Ben Kieffer

River to River and Java Blend Host

Ben Kieffer joined Iowa Public Radio in 2000 and is host of IPR’s daily noon talk show River to River, which he also helps produce. Since 2001, he has hosted and produced IPR’s weekly, live music program which features artists from around the state and the country called Java Blend.

Prior to joining IPR, Ben lived and worked in Europe for more than a decade. He reported firsthand the fall of the Berlin Wall and covered the Velvet Revolution in Prague. Ben has won numerous awards for his work over the course of more than 20 years in public media.

Ben holds an adjunct faculty position at The University of Iowa School of Journalism and Mass Communication, where he teaches courses on interviewing and radio news. He is a native of Cedar Falls and a graduate of the University of Iowa.

Ben’s favorite public radio program is Wait, Wait, Don’t Tell Me.

Ways to Connect

Readthisandlearn, Wikimedia Commons

The Iowa General Assembly has taken steps over the last few years to make the procedures for arresting a drunken boater closer to those for arresting a drunken driver. Iowa’s Supreme Court will be the next authority to make a decision on the matter.

Last month, the court heard oral arguments in the case of the State vs. Pettijohn.

“There are two issues in this case. One has to do with the stop of the boat and one has to do with the breath test back at the station,” explains University of Iowa law professor Todd Pettys.

Courtesy of the World Food Prize

In the early 1970s in Bangladesh, three significant events happened in sequence. A cyclone killed 300,00 people. A war for independence from Pakistan broke out. And a young man left his job at Shell Oil. Sir Fazle Hasan Abed, the 2015 World Food Prize Laureate, had been working for the oil company when he took a short break  to do relief work in the region devastated by the tropical cyclone.

On this episode of IPR Studio One's "Java Blend," host Ben Kieffer chats with Iowa City folk group The Awful Purdies. 

Listen in to hear stories and songs from their new album, "All Recipes are Home." 

Jim Wagner likes to work on old cars; that’s how it all started.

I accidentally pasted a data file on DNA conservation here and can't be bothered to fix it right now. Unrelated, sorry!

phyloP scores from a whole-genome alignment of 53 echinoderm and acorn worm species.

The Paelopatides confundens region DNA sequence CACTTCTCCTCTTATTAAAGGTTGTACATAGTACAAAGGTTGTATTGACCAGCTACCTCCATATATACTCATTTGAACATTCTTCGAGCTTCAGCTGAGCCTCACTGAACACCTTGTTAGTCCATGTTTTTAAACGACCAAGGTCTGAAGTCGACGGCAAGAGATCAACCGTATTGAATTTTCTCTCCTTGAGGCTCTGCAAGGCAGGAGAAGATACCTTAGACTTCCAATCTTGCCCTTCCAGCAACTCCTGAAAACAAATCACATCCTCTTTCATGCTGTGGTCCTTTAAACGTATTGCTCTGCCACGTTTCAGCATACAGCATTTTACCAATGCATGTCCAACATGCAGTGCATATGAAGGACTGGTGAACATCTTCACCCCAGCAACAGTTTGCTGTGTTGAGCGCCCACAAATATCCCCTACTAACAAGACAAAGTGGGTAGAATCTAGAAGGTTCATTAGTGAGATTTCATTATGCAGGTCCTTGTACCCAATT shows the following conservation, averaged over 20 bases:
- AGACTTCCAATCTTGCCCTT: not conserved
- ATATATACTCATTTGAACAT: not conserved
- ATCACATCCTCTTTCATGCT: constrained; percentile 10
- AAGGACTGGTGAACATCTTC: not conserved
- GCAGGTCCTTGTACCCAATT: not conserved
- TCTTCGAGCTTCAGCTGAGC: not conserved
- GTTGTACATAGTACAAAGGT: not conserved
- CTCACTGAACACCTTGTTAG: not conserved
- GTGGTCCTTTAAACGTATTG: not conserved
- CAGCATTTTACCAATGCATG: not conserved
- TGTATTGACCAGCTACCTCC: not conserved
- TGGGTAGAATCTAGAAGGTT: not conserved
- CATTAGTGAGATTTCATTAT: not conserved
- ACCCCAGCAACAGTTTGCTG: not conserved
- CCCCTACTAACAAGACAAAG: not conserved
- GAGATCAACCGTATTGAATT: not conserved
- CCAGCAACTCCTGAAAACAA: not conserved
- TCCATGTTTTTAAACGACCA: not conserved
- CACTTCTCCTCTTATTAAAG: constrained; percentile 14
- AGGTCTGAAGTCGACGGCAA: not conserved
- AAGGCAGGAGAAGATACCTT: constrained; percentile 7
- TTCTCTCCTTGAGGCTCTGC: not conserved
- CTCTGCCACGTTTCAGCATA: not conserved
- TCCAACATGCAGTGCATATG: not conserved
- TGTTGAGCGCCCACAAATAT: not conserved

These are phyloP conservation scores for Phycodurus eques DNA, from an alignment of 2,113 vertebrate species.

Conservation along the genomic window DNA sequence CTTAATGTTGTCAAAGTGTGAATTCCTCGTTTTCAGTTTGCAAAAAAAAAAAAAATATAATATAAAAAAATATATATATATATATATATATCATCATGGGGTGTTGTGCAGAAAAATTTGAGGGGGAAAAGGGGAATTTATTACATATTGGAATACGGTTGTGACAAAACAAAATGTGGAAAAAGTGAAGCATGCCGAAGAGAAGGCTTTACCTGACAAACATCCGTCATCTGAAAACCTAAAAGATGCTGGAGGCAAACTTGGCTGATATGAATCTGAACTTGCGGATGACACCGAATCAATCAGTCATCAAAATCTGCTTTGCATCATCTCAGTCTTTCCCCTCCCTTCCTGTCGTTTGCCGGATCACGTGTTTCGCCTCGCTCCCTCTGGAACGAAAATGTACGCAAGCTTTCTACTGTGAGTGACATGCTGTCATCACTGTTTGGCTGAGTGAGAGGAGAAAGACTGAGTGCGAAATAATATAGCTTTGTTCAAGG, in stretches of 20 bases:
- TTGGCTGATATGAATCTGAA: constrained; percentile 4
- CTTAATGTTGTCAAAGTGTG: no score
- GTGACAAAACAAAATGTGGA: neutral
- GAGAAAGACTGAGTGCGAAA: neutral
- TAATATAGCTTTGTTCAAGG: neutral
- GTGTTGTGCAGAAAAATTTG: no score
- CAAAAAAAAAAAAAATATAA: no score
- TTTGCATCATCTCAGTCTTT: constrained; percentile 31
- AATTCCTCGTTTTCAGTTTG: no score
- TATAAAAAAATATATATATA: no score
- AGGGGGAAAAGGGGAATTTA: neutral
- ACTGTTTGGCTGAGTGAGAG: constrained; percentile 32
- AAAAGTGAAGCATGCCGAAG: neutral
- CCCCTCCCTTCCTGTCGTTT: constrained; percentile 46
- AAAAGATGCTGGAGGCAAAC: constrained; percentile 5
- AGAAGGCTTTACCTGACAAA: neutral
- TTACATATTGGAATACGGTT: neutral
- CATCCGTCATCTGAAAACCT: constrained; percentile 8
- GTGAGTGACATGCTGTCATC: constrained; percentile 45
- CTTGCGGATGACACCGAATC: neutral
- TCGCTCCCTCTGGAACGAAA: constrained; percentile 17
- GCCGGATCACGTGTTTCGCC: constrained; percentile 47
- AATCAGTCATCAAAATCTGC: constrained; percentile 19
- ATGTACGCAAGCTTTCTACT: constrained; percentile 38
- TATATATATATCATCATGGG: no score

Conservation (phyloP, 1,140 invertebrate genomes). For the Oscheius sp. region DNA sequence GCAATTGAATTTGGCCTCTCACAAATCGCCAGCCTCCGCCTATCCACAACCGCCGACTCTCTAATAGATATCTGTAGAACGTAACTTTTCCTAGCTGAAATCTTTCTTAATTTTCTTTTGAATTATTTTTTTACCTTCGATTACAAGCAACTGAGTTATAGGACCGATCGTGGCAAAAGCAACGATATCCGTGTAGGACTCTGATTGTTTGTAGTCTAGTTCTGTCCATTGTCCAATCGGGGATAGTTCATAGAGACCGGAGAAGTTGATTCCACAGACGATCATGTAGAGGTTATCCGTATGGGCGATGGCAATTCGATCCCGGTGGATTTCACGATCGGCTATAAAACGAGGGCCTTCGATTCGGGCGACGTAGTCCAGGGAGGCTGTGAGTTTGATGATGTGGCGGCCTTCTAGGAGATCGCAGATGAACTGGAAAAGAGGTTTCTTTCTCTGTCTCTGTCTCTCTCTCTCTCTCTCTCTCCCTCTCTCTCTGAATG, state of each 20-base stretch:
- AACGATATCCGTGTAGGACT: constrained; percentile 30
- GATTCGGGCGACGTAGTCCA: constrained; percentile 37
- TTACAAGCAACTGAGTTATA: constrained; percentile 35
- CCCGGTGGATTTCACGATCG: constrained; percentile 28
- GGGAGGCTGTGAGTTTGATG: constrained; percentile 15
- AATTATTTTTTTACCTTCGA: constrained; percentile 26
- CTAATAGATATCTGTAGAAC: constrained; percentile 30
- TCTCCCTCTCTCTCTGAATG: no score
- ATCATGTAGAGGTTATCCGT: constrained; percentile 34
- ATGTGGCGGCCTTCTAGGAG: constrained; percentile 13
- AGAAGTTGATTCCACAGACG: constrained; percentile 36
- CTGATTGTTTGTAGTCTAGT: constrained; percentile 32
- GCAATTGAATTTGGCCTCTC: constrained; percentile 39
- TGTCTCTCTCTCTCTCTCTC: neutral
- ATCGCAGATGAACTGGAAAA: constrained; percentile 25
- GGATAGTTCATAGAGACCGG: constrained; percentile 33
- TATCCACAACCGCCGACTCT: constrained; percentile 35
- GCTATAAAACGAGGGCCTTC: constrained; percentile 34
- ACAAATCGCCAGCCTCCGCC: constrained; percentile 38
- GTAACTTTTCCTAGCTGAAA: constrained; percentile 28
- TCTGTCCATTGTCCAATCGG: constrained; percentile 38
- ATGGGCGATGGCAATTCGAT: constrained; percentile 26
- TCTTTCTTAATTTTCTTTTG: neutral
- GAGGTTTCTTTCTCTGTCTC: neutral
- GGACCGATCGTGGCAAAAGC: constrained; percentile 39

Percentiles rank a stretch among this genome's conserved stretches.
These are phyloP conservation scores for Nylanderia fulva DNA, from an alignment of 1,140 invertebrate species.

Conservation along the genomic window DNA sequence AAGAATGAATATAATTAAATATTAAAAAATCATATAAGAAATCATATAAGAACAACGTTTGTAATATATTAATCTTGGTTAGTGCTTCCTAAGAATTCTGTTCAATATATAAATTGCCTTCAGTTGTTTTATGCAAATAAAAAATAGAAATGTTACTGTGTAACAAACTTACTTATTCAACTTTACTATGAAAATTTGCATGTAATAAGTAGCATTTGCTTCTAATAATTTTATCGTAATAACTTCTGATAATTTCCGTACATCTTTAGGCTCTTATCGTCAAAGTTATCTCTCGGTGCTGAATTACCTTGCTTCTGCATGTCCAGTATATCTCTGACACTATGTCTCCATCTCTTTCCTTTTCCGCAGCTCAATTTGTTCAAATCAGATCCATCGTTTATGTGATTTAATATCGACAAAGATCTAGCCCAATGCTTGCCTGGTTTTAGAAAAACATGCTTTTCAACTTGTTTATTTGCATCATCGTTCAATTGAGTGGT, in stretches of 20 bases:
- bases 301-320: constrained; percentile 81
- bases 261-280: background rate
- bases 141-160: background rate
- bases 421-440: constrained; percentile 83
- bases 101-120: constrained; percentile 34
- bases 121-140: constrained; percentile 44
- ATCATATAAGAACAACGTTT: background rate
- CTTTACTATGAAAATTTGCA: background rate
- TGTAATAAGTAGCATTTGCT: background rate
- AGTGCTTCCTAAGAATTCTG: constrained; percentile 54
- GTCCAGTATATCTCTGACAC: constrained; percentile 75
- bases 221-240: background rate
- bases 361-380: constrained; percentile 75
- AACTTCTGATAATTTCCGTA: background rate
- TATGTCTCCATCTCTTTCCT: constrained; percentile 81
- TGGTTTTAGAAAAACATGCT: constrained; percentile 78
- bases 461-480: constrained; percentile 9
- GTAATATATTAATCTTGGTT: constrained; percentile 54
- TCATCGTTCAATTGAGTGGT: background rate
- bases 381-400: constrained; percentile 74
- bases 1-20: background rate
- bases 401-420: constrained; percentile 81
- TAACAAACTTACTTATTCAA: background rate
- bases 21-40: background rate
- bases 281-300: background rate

Wagner is a veteran and co-founder of the Veteran’s Freedom Center in Dubuque, a non-profit organization devoted to helping veterans who have fallen through the cracks of more traditional outreach programs. Al Rowell, also a co-founder of the center, says last year they saw more than 6,000 vets circle through their doors. The oldest was 95-years-old, and the youngest was in his early 20s. 

NASA/JPL-Caltech

Mars has been receiving a lot of attention recently. In the new Ridley Scott movie, The Martian, a NASA botanist is stranded on Mars and has to rely on his own ingenuity to survive. In real life, scientists have discovered evidence of present day water on the red planet.

On this edition of River to River, Ben Kieffer sits down with astrophysicists, Steve Kawaler of Iowa State University and Jasper Halekas of the University of Iowa, along with retired NASA astronaut, Clayton Anderson, to discuss the accuracy and impact of films like The Martian.

On this episode of IPR Studio One's "Java Blend," host Ben Kieffer catches up with legendary Iowa City songwriter Dave Moore. 

Listen in below to hear what Moore's been up to lately. 

Sunny / Flickr

CPAP machines, used to assist those struggling with problems like sleep apnea, may not be as effective across the board as once thought. In fact, the machines can be dangerous or even fatal for patients who experience heart failure or those who suffer from muscular dystrophy.

MjZ Photography / Flickr

Rey Junco, an associate professor in the school of education at Iowa State University, believes the long-held wisdom is true--if you want to do well in class, you have to spend time with the material. But with shifty students who might inflate how much time they're spending reading, he's had to get more creative with how he collects data.

"We often identify students who are struggling by their grades--by their poor grades or their poor attendance or something that we can measure. But often by the time we've measured it, it's too late."

Emily Woodbury

This program originally aired on November 17, 2014.

This year, U.S. farmers are bringing in what is expected to be a record breaking harvest. On this edition of River to River - the modern day harvest.

In this episode of IPR Studio One's "Java Blend," host Ben Kieffer catches up with prominent Iowa blues artists Joe and Vicki Price on the RAGBRAI trail on a hot day in July. 

Tune in to hear tunes from the Prices' newest release, "Night Owls." 

In this episode of IPR Studio One's "Java Blend," host Ben Kieffer learns what Iowa singer-songwriter Chad Elliott has been up to lately. 

Lend an ear below to hear tracks from Elliott's brand new album, "Wreck and Ruin." 

Iowa Historical Society

From Howard Dean’s famous scream to campaign buttons, bumper stickers, and other memorabilia, a new exhibit at the Iowa History Museum takes a a look back at four decades of the Iowa caucuses.

Joyce Russell/IPR

Black Iowans feel profiled by police, and reviews have found that Iowa’s profiling policies fall short of national standards.

On this edition of River to River, host Ben Kieffer talks with those calling for change in the way justice is implemented in Iowa, a state that holds the number one ranking in the nation for incarcerating African Americans on a per capita basis.

“The problem at this point is over incarceration; it’s not skyrocketing crime rates," says Vikrant Reddy, senior fellow at the Charles Koch Institute. "Those are actually declining."

courtesy of Brad Anderson

Above + Beyond Cancer, a Des Moines-based non-profit, was planning on taking a group of caregivers and cancer survivors to Nepal. Then, the earthquake hit. Dr. Richard Deming, founder of the group, says that changed everything.

Ripley Entertainment